The Delhi High CourtDelhi High Court

Cambridge University Press (CUP) and Oxford University Press (OUP) will appeal the verdict of Delhi High Court in the so-called ‘DU Photocopy Case’, it has been announced.

The case, filed against Rameshwari Photocopy Services, a small photocopy shop, operating under a licence from the University of Delhi (UoD) to reproduce course materials for university students, ended in victory for the defendants last month.  

Mr Justice Rajiv Sahai Endlaw, presiding, ruled that the packs, featuring between six and 65 pages of CUP and OUP publications fall within the “educational exception” clause of the Copyright Act 1957. The ruling overturns an injunction from October 2012 which banned Rameshwari from photocopying chapters of copyrighted books to students.

The formal appeal accuses the UoD of “photocopying substantial portions (extending to ‘cover to cover’ copying) of copyrighted publications”, and claims that “unchecked unauthorised unfair copying for commercial gain has the potential of completely destroying the legitimate market for educational copyrighted publications”.

The wording of the appeal has been criticised by some observers, who note that so-called ‘cover to cover’ copying was not the issue put before the judge in the original case, which centred only on the reproduction of excerpts.

The 2012 ruling drew mass condemnation from the academic community in India, and led to the formation of the Society for the Promotion of Educational Access and Knowledge (SPEAK), which acted as co-defendant in the case.

Speaking to Varsity, SPEAK spokesperson Professor Shamnad Basheer said: “The court agreed with us on this count and ruled that access to education is an important constitutional right that must not be narrowly interpreted.”

“Photocopying of course packs was always the norm in India prior to the 2012 injunction against Dehli University. CUP never went out of business, rather it went from strength to strength in India.”

“One can't help but think that there is a bit of a colonial undertone to this narrative of how a university in a developed country with an inside understanding of academic publishing sues another university in a country with severe resource constraints particularly on the educational front.”

A group of Oxford postgraduate students have called on students and academics to sign a petition calling for the University to withdraw from the appeal and “promote access to education in a fair and legitimate manner for students in India and more generally, across the world”.

In 2013, over 300 writers and academics, including 33 whose works are at the centre of the case, signed an open letter, calling on CUP and OUP to withdraw the suit, including Cambridge alumni Ayesha Jalal and Jonathan Parry.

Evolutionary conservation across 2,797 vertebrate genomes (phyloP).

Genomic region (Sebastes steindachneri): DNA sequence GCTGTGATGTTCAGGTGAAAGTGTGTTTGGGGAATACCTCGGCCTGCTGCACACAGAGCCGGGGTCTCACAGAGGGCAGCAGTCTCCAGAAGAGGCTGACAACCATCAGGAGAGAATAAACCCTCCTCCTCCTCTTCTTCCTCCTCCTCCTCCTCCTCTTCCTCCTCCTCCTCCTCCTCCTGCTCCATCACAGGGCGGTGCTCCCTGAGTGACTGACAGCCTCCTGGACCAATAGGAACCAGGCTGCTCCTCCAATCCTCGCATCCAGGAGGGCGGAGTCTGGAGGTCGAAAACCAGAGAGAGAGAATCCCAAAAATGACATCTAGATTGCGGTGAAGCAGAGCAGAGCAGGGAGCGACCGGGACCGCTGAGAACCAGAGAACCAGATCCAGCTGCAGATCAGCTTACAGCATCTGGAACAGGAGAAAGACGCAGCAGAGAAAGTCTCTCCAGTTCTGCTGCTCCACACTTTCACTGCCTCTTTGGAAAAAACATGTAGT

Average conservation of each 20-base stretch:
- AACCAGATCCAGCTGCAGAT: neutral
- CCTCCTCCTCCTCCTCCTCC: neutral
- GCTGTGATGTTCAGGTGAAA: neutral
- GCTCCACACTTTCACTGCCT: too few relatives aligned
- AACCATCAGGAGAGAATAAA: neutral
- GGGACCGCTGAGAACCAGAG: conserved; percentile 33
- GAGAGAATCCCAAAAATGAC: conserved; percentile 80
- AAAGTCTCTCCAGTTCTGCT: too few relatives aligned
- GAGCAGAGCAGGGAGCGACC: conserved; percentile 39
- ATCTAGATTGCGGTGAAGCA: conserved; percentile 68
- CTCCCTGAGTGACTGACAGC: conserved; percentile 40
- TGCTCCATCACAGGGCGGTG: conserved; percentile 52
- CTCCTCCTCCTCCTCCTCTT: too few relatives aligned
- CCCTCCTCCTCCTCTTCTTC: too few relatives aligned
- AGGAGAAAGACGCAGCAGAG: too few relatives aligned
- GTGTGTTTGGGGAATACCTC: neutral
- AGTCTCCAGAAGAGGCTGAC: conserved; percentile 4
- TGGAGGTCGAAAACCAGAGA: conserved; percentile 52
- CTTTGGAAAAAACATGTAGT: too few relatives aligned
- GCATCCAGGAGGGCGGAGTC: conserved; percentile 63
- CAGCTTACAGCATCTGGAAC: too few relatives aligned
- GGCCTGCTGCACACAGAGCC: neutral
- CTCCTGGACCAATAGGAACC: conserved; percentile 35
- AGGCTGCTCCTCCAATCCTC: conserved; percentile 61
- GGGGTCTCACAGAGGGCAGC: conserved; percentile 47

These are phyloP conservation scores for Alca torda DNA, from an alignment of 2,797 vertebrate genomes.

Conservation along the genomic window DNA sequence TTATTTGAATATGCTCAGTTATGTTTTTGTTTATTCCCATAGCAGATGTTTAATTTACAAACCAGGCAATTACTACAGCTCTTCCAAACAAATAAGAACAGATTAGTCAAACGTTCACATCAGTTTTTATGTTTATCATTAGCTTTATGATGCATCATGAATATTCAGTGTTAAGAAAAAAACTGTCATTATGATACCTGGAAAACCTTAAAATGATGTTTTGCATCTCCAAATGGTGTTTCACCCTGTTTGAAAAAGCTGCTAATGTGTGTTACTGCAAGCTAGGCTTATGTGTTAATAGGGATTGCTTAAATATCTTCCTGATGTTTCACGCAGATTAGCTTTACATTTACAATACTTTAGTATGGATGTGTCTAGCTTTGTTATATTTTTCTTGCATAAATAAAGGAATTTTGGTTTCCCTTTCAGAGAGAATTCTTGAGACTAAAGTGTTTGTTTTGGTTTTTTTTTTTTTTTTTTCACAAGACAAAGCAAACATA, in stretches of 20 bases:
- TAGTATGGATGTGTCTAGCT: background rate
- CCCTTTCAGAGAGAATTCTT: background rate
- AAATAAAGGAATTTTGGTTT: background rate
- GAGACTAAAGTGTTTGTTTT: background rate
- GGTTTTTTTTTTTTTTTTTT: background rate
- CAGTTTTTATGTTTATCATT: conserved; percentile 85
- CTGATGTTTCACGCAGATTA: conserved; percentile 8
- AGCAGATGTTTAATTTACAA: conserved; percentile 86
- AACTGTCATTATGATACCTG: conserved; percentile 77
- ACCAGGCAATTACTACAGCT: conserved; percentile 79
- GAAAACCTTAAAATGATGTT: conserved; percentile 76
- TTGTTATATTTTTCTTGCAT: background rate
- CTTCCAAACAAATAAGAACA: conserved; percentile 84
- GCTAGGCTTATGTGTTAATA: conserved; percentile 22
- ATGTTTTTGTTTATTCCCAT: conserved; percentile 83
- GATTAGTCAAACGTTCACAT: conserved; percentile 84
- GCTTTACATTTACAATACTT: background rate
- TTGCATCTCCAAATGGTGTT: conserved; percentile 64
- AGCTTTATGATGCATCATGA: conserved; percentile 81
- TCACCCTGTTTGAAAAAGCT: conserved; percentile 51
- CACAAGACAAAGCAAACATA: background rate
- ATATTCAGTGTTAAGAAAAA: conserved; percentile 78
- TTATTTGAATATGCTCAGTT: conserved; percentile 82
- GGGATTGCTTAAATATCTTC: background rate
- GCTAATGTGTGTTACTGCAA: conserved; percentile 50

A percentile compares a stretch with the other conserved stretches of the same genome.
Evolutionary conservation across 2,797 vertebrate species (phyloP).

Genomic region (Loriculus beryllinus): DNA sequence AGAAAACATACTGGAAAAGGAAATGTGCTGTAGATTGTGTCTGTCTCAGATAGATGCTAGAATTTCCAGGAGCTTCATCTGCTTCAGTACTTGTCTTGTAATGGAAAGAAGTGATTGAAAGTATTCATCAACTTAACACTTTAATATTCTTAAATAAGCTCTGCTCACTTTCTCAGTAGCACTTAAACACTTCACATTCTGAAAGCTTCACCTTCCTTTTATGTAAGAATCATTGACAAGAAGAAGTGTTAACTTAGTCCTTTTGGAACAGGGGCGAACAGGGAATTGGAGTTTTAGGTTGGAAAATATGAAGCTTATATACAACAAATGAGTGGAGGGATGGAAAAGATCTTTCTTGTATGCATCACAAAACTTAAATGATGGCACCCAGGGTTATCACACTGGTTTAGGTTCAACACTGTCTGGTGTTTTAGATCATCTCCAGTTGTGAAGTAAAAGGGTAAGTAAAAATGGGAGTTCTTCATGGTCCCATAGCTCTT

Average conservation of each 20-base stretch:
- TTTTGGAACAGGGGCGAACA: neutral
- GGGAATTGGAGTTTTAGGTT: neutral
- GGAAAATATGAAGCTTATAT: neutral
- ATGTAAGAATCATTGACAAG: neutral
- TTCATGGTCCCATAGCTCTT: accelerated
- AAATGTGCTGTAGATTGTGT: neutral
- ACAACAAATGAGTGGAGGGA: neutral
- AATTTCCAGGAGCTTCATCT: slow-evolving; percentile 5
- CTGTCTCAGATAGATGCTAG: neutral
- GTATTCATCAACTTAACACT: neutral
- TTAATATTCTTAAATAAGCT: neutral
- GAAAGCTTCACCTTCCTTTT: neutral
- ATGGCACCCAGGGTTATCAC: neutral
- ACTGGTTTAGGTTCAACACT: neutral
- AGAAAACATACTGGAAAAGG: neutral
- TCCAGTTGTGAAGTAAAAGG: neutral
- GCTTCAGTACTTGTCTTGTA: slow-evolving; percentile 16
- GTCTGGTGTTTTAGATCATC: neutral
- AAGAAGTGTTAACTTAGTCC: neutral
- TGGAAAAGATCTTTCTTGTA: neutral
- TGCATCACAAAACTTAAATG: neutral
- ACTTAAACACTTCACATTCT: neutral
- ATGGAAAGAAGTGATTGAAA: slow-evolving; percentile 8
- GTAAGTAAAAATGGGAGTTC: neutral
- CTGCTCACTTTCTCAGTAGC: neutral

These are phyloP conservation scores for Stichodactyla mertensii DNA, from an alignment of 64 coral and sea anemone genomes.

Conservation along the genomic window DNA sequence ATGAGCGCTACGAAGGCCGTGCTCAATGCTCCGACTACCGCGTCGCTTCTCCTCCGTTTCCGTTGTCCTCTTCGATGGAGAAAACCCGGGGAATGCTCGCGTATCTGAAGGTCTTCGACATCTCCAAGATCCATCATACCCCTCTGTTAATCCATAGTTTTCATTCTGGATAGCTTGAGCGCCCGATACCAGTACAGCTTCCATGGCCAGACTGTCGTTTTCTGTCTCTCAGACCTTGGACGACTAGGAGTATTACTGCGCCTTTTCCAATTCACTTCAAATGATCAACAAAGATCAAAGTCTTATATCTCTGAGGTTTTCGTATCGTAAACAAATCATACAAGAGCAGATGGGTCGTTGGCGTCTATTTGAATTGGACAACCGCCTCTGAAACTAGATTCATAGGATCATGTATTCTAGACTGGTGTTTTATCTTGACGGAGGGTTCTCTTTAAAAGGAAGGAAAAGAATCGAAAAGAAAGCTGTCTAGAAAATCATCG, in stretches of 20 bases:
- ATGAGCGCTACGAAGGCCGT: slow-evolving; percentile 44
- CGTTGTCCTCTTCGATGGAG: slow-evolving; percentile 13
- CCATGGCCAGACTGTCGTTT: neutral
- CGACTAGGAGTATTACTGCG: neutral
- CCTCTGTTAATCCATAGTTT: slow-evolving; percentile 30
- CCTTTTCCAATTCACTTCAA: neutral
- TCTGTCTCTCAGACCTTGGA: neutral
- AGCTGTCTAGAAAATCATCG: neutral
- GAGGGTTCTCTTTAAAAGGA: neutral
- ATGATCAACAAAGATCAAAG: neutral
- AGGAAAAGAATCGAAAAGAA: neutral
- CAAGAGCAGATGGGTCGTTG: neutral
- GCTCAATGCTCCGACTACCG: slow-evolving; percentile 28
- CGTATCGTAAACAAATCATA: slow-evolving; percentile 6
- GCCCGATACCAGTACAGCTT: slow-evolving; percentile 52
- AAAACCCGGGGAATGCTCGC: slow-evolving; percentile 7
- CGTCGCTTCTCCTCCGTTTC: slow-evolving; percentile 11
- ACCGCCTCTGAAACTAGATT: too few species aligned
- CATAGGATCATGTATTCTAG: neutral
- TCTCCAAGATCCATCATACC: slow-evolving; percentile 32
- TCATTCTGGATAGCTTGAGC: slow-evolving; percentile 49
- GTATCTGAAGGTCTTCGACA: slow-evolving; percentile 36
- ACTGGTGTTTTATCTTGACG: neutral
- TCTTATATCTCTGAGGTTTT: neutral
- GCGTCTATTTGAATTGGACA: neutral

Since then, CUP and OUP have repeatedly called on the UoD to obtain a licence from the Indian Reprographic Right Organisation (IRRO), which would see the UoD pay for the right to photocopy copyrighted publications for the preparation of course packs.

The IRRO has, however, come under fire for being overly restrictive on what can be copied under the terms of its licence – limiting licence-holders to 15 per cent of a text, or one chapter, whichever is greater.

When asked about the IRRO proposal, Professor Basheer said: “It’s a very dangerous route to tread and the Oxford petition that is now being signed makes this very clear.”

During the trial, the UoD gave evidence on the expensiveness of books – noting that some OUP books cost as much as an entire year’s tuition at the UoD.

Foreign publishers, the University alleges, regularly offer only old editions of texts in India, forcing institutions to import more recent editions at considerable cost.

Speaking to Varsity, Oxford law scholar and signatory to the most recent petition Sanya Samtani said: “It is particularly disappointing that a University publishing house should choose to pursue this litigation so aggressively”.

“We feel this energy would be much better oriented towards devising ways for securing equitable access to knowledge, and instituting open access regimes with greater reach. Both of these remain goals that the University is theoretically committed to achieving.”

Varsity contacted CUP for comment, but received no reply.

Timeline:

UoD Photocopy Case

April 2012 CUP and OUP alerted to the practice of photocopying copyrighted publications at the UoD
August 2012 CUP and OUP file a joint suit against the UoD and Rameshwari Photocopy Services
October 2012 Injuction issued banning Rameshwari from making or selling course packs
March 2013

Open letter signed by 309 academics calls for CUP and OUP to withdraw their suit. A change.org petition at the same time receives a further 1,267 signatures

April 2013 - November 2014 Case heard by High Court of Dehli
September 2016 Court rules in favour of Rameshwari and UoD, lifting the injunction
October 2016: CUP and OUP file appeal against the decision of Justice Endlaw

Sponsored links